1. They are fearlessly countercultural (Verses 16-18) -v16 Paul repeating himself tells them that no one should take him as a fool, but if they do, then tolerate him as they do others. -v17 He goes on to say that in his “self-confident boasting,” he’s not talking as the Lord would, but instead he’s talking as a fool. -v18 He then tells them that since many there in Corinth are boasting in the same way the world does, that he too will also boast.

-In order to really understand what Paul is saying here, we need to first know that the Corinthians forced Paul to defend himself. -This is why he says he’s not talking as the Lord would have him to, but rather as a fool, since they compared him to real fools. -Namely, those false “super-apostles” who were boasting about their credentials so as to receive the applause of pop culture.

-This also explains why Paul takes this posture of countering them with the stark contrast of his credentials as a true apostle. -While the false apostles boasted in their popularity and speaking ability, Paul was boasting about his weakness and affliction.

One commentator of this wrote, “Affliction was the key to Paul’s effectiveness in ministry, and affliction is the key to effective ministry today. How countercultural this is. It even runs counter to so much “Christian” thinking that regards affliction as evidence of personal sin or efficient faith, and sleekness and ease as palpable evidence of divine blessing.”

2. They don't beat the sheep (Verses 19-21) -v19 Paul reminds them of how willing they are to gladly put up with these fools because they fancy themselves being so wise. -v20 They even put up with anyone who enslaves, exploits or takes advantage of them putting on airs, slapping them in the face. -v21 He says it’s to his shame that he admits he was too weak for that saying whatever anyone else dare boast about he will too.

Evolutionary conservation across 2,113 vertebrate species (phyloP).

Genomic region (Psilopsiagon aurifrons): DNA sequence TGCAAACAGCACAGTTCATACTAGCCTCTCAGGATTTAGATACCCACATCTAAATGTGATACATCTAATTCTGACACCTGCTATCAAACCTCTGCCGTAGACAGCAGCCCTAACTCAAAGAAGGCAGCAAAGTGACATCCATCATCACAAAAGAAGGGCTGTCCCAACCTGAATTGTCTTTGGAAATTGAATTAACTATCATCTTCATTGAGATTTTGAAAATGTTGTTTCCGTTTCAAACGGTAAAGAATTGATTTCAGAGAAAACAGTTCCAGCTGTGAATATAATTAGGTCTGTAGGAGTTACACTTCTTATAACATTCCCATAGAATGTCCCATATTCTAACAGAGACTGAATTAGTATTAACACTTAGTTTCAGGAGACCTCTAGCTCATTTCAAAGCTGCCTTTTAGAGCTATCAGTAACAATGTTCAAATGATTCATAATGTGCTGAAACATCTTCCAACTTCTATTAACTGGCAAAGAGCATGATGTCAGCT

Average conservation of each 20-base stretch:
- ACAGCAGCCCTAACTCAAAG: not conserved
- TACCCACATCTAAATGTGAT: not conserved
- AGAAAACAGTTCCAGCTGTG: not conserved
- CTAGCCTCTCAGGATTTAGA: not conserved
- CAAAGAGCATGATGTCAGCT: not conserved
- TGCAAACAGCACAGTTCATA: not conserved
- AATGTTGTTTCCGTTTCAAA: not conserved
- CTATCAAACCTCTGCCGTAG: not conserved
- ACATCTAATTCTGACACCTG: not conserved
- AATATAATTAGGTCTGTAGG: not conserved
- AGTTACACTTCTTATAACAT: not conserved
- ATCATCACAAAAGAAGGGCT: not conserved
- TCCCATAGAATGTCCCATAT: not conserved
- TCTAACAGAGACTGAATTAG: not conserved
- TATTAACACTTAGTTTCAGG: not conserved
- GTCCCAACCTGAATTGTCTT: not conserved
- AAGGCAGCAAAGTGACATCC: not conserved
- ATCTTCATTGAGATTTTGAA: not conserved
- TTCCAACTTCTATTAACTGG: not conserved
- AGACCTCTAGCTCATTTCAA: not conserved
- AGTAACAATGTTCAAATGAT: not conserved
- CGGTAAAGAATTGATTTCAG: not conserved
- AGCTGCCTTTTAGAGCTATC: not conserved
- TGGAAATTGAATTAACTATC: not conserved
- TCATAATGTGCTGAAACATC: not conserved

-Here, the Apostle Paul in his sanctified sarcasm tells them if they’re wise enough to put up with fools they can put up with him. -He takes it further and rebukes them for putting up with the spiritual abuse from the false apostles who took advantage of them. -It’s interesting to note back in that day, it was not uncommon for religious authorities to actually have people struck in the face.

Acts 23:2-3 -2 And the high priest Ananias commanded those who stood by him to strike him on the mouth. 3 Then Paul said to him, “God will strike you, you whitewashed wall! For you sit to judge me according to the law, and do you command me to be struck contrary to the law?”

-I would suggest these super apostles were lording it over these Corinthian Christians, and in so doing held them in bondage. -This speaks to the dangers of that authoritarian leader who, like wolves in sheep’s clothing, draws disciples unto themselves. -I find it interesting that in another display of sanctified sarcasm, Paul tells them that he’s too “weak” to beat the sheep this way.

I’ll close with by quoting one commentator who I think sums it up best, “Sadly, many people are more comfortable with authoritarian “super apostles” than they are with the freedom that is open to them in Jesus.”